Prime Minister Narendra Modi offered tax cuts and boosted spending on some of India’s poorest citizens hurt by his cash ban as he seeks to shore up support before pivotal state elections.
The budget shortfall is forecast to be 3.2 percent of gross domestic product in the year starting April 1, Finance Minister Arun Jaitley told lawmakers in New Delhi on Wednesday. While that would be unchanged from the current year and wider than the previous target of 3 percent, it’s smaller than economists’ predictions of 3.3 percent. The government will seek to provide a record 10 trillion rupees ($148 billion) in loans to farmers, boost funds for a rural jobs program, and lower taxes for relatively low earners and small companies. The measures cover the bulk of the population including in Uttar Pradesh, a crucial electoral state that votes this month, where results can embellish or scuttle Modi’s 2019 reelection prospects. Better-than-expected public finances may open room for the central bank to lower interest rates.
“The Reserve Bank of India has mentioned the path of fiscal correction as a pre-requisite for a rate cut,” said Priyanka Kishore, Singapore-based Asia economist at Oxford Economics. “So at the margin, it strengthens the case for a 25-basis point cut next week.”
Most economists in a Bloomberg survey published last month predict Governor Urjit Patel will reduce the repurchase rate to 6 percent from 6.25 percent on Feb. 8, the final of seven cuts since January 2015. Lower borrowing costs can help support growth, which Jaitley’s advisers said may dip to a four-year-low of 6.5 percent in the year through March.
Indian shares extended gains, with the benchmark gauge rising 1.8 percent in Mumbai. The rupee strengthened 0.4 percent to 67.5775 per dollar as of 3:35 p.m. and the yield on sovereign bonds due September 2026 rose 1 basis point to 6.42 percent.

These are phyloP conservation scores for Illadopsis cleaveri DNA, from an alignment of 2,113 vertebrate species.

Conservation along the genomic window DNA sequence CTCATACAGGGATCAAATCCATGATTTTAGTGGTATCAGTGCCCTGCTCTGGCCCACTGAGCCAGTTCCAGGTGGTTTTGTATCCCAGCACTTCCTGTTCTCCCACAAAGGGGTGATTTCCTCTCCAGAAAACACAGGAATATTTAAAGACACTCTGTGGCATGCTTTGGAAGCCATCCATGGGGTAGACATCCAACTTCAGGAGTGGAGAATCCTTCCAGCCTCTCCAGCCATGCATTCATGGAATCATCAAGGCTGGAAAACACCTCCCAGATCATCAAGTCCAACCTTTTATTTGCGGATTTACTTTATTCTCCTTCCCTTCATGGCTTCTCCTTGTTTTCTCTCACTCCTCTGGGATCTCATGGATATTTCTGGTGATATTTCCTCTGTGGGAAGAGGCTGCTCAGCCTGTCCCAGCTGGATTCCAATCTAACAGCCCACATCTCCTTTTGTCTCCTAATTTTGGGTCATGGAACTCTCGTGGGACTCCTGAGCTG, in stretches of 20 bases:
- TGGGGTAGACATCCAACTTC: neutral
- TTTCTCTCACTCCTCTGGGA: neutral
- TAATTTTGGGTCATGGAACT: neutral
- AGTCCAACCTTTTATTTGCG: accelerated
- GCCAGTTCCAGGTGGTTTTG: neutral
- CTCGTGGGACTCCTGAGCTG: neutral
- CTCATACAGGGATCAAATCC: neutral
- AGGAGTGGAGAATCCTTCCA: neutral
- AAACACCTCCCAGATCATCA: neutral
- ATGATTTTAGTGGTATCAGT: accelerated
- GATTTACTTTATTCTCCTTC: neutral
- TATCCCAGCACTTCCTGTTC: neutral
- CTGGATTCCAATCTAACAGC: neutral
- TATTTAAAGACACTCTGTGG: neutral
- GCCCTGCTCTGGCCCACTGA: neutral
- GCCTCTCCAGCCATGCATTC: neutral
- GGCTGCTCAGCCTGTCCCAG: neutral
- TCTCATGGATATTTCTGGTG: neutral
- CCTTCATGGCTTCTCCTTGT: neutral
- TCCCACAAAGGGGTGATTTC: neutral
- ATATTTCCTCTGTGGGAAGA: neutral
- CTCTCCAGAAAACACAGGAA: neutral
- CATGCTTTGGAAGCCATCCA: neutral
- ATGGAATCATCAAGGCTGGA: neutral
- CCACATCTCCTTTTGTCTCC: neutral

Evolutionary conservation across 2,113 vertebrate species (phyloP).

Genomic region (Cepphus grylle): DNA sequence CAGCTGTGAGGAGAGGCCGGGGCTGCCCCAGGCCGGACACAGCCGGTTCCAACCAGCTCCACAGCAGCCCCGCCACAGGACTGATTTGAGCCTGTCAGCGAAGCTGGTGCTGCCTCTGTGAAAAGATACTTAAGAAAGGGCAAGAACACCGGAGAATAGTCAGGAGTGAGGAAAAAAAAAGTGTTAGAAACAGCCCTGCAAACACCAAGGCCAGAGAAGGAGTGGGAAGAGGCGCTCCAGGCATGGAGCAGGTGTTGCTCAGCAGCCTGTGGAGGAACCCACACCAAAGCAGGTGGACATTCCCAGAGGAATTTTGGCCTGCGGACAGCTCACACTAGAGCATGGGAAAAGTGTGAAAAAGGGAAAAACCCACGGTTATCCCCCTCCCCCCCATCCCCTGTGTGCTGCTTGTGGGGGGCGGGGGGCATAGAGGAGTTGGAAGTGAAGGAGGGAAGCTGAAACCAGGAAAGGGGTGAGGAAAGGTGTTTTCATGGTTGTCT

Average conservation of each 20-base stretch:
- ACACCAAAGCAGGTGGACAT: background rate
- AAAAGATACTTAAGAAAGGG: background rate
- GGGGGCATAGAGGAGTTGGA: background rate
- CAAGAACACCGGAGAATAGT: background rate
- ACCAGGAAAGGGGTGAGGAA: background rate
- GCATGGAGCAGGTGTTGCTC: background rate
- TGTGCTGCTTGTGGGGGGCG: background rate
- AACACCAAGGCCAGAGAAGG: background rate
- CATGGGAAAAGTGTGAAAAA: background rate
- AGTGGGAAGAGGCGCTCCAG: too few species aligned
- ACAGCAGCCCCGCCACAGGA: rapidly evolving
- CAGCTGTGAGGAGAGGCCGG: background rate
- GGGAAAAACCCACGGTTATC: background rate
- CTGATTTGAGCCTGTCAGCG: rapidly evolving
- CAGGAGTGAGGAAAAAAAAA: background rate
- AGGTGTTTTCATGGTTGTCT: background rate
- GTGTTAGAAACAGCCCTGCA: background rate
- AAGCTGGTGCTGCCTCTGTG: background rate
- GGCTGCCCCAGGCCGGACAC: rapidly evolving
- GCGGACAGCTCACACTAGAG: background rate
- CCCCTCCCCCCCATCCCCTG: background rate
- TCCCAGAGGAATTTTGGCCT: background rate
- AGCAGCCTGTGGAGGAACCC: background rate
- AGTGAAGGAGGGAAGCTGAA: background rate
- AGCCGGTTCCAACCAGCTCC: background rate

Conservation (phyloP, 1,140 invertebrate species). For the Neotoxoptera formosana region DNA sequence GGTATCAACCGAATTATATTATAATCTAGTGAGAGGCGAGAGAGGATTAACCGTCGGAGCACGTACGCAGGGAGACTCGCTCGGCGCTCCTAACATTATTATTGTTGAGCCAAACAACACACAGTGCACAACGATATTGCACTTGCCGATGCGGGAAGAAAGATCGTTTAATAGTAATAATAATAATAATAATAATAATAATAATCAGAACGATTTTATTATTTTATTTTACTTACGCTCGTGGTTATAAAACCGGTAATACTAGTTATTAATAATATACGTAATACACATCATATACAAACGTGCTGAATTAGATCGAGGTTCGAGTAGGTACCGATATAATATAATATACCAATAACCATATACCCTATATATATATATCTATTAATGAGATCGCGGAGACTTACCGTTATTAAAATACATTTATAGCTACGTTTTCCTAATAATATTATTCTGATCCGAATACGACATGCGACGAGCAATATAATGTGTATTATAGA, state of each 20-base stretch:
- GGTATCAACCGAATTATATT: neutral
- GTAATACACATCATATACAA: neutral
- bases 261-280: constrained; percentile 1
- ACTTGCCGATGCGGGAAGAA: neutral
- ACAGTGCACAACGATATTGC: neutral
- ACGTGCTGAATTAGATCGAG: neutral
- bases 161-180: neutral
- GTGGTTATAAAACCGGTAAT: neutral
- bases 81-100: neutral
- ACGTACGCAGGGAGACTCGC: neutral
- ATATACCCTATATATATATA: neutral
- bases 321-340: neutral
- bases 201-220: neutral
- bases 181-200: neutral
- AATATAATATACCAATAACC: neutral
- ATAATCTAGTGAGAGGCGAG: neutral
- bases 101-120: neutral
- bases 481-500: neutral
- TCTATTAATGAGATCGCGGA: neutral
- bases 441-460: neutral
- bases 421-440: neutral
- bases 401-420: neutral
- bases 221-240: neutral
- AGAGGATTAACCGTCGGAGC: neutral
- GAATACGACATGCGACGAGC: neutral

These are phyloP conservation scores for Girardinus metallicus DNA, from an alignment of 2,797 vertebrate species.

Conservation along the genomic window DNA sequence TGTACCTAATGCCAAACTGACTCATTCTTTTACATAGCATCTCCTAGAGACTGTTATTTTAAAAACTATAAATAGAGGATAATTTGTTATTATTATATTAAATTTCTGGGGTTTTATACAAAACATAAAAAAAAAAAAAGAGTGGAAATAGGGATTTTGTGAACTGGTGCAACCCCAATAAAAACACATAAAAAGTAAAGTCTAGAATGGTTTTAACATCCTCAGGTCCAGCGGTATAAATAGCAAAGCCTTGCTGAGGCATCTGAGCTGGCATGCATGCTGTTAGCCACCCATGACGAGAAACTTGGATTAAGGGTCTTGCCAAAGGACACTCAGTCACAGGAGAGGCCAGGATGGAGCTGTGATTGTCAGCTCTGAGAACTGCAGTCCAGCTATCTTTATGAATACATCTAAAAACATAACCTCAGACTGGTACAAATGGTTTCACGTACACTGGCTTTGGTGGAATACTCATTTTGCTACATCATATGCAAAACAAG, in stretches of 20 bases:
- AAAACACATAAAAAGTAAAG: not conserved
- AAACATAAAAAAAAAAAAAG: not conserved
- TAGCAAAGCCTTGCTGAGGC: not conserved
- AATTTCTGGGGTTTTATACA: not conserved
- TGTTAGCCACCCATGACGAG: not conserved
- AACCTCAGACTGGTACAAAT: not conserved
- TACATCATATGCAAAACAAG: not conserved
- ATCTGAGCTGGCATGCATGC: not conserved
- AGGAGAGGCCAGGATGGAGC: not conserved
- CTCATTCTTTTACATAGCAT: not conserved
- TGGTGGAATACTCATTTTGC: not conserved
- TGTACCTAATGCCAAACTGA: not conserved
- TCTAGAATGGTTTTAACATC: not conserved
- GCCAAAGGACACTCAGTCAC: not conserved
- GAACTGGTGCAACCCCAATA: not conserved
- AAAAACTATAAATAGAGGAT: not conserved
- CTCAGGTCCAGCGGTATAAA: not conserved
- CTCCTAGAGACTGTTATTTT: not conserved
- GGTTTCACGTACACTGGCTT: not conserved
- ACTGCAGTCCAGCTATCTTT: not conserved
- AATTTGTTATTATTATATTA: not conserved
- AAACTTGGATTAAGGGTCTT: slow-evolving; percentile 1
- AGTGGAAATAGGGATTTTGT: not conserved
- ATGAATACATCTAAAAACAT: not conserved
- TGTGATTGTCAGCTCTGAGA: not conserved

The income tax cuts can boost consumption while corporate tax reductions can increase tax compliance, said Ranen Banerjee, leader, public finance and economics, at PwC. Moody’s Investors Service said revenue collections will be an indication of the effectiveness of demonetization and a national sales tax due to be implemented by September.
“We expect the deficit targets to be achieved, although there will be limited room for slippage” in case of an economic downturn, said William Foster, vice president in Moody’s sovereign risk group. “Measures that effectively foster higher foreign direct investment would be credit positive.”
India’s central government will boost its health spending 23 percent as Prime Minister Narendra Modi’s government looks to improve one of the most underfunded public health-care systems among the world’s major economies. The Department of Health and Family Welfare’s budget will increase to 489 billion rupees ($7.2 billion) from 397 billion rupees the previous fiscal year, the government said.
Though it presides over the world’s seventh largest economy the Indian government’s health-care spending as a percentage of gross domestic product is only about 1.4 percent, less than both war-torn Iraq and Afghanistan, and the second lowest among the world’s largest economies.
Arun Jaitley, Modi’s Finance Minister, also said he planned to amend the Drugs and Cosmetics Rules to ensure availability of affordable drugs and use of generic medicines, without specifying what that entailed. The government would also formulate new guidelines for medical devices to attract foreign investment to the sector and reduce prices, he said. “We shall continue to undertake many more measures to ensure that the fruits of growth reach the farmers, the workers, the poor, the scheduled castes and scheduled tribes, women and other vulnerable sections of our society,” Jaitley said as he delivered the budget speech before India’s parliament. India is expected to enjoy the fastest growth among its Group of 20 peers this year and Modi’s government is attempting to ensure the world’s largest concentration of people living on less than $1.25 a day share in that prosperity. That kind of extreme poverty means India’s health system must contend with problems like a high rate of infant mortality and communicable diseases almost eradicated in other parts of the world, like tuberculosis. At the same time, India’s growing middle class means diseases like diabetes and heart disease are also on the rise. “It is good that funding is increased but the need is much more,” said Dileep Mavalankar, director of the Indian Institute of Public Health, Gandhinagar. Healthcare inflation is as much as 15 percent in India’s retail health sector, he said.